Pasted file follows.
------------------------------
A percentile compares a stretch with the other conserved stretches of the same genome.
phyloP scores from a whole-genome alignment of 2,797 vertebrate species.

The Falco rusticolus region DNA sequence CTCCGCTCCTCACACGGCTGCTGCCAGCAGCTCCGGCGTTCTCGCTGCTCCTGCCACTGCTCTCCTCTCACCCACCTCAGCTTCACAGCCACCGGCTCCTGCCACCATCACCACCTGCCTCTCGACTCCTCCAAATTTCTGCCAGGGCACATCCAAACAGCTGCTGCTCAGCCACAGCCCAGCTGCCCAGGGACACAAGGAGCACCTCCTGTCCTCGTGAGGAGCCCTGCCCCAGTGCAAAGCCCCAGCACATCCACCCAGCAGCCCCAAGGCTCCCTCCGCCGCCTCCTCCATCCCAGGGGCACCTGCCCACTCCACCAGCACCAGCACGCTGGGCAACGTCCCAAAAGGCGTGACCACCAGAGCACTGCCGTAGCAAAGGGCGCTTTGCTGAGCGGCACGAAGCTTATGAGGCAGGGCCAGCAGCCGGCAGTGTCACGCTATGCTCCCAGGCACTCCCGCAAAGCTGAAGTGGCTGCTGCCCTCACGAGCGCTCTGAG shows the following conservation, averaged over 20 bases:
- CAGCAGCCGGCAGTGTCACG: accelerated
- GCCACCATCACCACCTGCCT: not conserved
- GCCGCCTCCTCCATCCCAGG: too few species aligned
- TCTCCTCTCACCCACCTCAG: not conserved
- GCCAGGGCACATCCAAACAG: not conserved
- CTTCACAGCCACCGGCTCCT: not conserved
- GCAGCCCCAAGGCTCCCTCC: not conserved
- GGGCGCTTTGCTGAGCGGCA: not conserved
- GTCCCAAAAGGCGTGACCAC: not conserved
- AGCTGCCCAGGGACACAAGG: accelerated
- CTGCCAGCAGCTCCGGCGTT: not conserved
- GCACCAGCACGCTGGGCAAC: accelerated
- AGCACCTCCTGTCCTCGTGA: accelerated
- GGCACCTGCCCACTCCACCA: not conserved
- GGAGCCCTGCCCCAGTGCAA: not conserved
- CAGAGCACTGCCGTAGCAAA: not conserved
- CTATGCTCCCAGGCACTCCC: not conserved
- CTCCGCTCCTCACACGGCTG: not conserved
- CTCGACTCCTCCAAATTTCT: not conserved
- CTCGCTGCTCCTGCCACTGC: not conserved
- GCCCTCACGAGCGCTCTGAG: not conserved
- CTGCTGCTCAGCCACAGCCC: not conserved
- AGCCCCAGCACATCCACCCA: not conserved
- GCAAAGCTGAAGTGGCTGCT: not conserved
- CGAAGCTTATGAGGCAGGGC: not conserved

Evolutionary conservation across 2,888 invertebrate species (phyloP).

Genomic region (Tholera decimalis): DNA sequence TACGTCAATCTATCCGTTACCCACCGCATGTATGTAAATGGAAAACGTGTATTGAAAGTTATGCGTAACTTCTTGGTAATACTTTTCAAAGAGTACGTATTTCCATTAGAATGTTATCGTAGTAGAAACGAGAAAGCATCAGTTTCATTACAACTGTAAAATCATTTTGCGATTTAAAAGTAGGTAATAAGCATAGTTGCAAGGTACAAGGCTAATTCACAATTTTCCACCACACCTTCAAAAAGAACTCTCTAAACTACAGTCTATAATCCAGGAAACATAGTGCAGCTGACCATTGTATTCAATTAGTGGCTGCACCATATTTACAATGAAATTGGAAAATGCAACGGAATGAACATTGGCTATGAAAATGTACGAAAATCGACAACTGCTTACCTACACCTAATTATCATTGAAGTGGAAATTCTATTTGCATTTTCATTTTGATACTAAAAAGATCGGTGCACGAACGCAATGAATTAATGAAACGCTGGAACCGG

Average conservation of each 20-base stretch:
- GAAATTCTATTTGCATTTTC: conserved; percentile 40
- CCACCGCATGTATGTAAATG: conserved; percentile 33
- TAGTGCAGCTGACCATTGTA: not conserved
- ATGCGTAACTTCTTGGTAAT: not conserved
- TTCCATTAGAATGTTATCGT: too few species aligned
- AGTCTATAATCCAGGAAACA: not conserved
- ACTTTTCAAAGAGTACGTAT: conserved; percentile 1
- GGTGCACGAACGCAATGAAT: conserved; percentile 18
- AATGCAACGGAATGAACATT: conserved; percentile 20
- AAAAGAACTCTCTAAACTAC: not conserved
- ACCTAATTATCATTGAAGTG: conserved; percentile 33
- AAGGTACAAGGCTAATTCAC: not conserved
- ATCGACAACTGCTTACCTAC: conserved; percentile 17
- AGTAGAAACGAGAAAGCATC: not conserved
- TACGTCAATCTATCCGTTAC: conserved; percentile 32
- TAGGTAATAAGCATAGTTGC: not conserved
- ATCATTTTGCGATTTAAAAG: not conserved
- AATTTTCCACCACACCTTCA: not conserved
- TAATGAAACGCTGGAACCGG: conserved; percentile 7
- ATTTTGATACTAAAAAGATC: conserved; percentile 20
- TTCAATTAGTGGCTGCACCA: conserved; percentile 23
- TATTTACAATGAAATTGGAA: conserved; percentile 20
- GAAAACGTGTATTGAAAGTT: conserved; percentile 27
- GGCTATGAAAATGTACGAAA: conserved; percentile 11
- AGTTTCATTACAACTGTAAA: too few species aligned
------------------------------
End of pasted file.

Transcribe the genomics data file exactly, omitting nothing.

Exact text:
A percentile compares a stretch with the other conserved stretches of the same genome.
phyloP scores from a whole-genome alignment of 2,797 vertebrate species.

The Falco rusticolus region DNA sequence CTCCGCTCCTCACACGGCTGCTGCCAGCAGCTCCGGCGTTCTCGCTGCTCCTGCCACTGCTCTCCTCTCACCCACCTCAGCTTCACAGCCACCGGCTCCTGCCACCATCACCACCTGCCTCTCGACTCCTCCAAATTTCTGCCAGGGCACATCCAAACAGCTGCTGCTCAGCCACAGCCCAGCTGCCCAGGGACACAAGGAGCACCTCCTGTCCTCGTGAGGAGCCCTGCCCCAGTGCAAAGCCCCAGCACATCCACCCAGCAGCCCCAAGGCTCCCTCCGCCGCCTCCTCCATCCCAGGGGCACCTGCCCACTCCACCAGCACCAGCACGCTGGGCAACGTCCCAAAAGGCGTGACCACCAGAGCACTGCCGTAGCAAAGGGCGCTTTGCTGAGCGGCACGAAGCTTATGAGGCAGGGCCAGCAGCCGGCAGTGTCACGCTATGCTCCCAGGCACTCCCGCAAAGCTGAAGTGGCTGCTGCCCTCACGAGCGCTCTGAG shows the following conservation, averaged over 20 bases:
- CAGCAGCCGGCAGTGTCACG: accelerated
- GCCACCATCACCACCTGCCT: not conserved
- GCCGCCTCCTCCATCCCAGG: too few species aligned
- TCTCCTCTCACCCACCTCAG: not conserved
- GCCAGGGCACATCCAAACAG: not conserved
- CTTCACAGCCACCGGCTCCT: not conserved
- GCAGCCCCAAGGCTCCCTCC: not conserved
- GGGCGCTTTGCTGAGCGGCA: not conserved
- GTCCCAAAAGGCGTGACCAC: not conserved
- AGCTGCCCAGGGACACAAGG: accelerated
- CTGCCAGCAGCTCCGGCGTT: not conserved
- GCACCAGCACGCTGGGCAAC: accelerated
- AGCACCTCCTGTCCTCGTGA: accelerated
- GGCACCTGCCCACTCCACCA: not conserved
- GGAGCCCTGCCCCAGTGCAA: not conserved
- CAGAGCACTGCCGTAGCAAA: not conserved
- CTATGCTCCCAGGCACTCCC: not conserved
- CTCCGCTCCTCACACGGCTG: not conserved
- CTCGACTCCTCCAAATTTCT: not conserved
- CTCGCTGCTCCTGCCACTGC: not conserved
- GCCCTCACGAGCGCTCTGAG: not conserved
- CTGCTGCTCAGCCACAGCCC: not conserved
- AGCCCCAGCACATCCACCCA: not conserved
- GCAAAGCTGAAGTGGCTGCT: not conserved
- CGAAGCTTATGAGGCAGGGC: not conserved

Evolutionary conservation across 2,888 invertebrate species (phyloP).

Genomic region (Tholera decimalis): DNA sequence TACGTCAATCTATCCGTTACCCACCGCATGTATGTAAATGGAAAACGTGTATTGAAAGTTATGCGTAACTTCTTGGTAATACTTTTCAAAGAGTACGTATTTCCATTAGAATGTTATCGTAGTAGAAACGAGAAAGCATCAGTTTCATTACAACTGTAAAATCATTTTGCGATTTAAAAGTAGGTAATAAGCATAGTTGCAAGGTACAAGGCTAATTCACAATTTTCCACCACACCTTCAAAAAGAACTCTCTAAACTACAGTCTATAATCCAGGAAACATAGTGCAGCTGACCATTGTATTCAATTAGTGGCTGCACCATATTTACAATGAAATTGGAAAATGCAACGGAATGAACATTGGCTATGAAAATGTACGAAAATCGACAACTGCTTACCTACACCTAATTATCATTGAAGTGGAAATTCTATTTGCATTTTCATTTTGATACTAAAAAGATCGGTGCACGAACGCAATGAATTAATGAAACGCTGGAACCGG

Average conservation of each 20-base stretch:
- GAAATTCTATTTGCATTTTC: conserved; percentile 40
- CCACCGCATGTATGTAAATG: conserved; percentile 33
- TAGTGCAGCTGACCATTGTA: not conserved
- ATGCGTAACTTCTTGGTAAT: not conserved
- TTCCATTAGAATGTTATCGT: too few species aligned
- AGTCTATAATCCAGGAAACA: not conserved
- ACTTTTCAAAGAGTACGTAT: conserved; percentile 1
- GGTGCACGAACGCAATGAAT: conserved; percentile 18
- AATGCAACGGAATGAACATT: conserved; percentile 20
- AAAAGAACTCTCTAAACTAC: not conserved
- ACCTAATTATCATTGAAGTG: conserved; percentile 33
- AAGGTACAAGGCTAATTCAC: not conserved
- ATCGACAACTGCTTACCTAC: conserved; percentile 17
- AGTAGAAACGAGAAAGCATC: not conserved
- TACGTCAATCTATCCGTTAC: conserved; percentile 32
- TAGGTAATAAGCATAGTTGC: not conserved
- ATCATTTTGCGATTTAAAAG: not conserved
- AATTTTCCACCACACCTTCA: not conserved
- TAATGAAACGCTGGAACCGG: conserved; percentile 7
- ATTTTGATACTAAAAAGATC: conserved; percentile 20
- TTCAATTAGTGGCTGCACCA: conserved; percentile 23
- TATTTACAATGAAATTGGAA: conserved; percentile 20
- GAAAACGTGTATTGAAAGTT: conserved; percentile 27
- GGCTATGAAAATGTACGAAA: conserved; percentile 11
- AGTTTCATTACAACTGTAAA: too few species aligned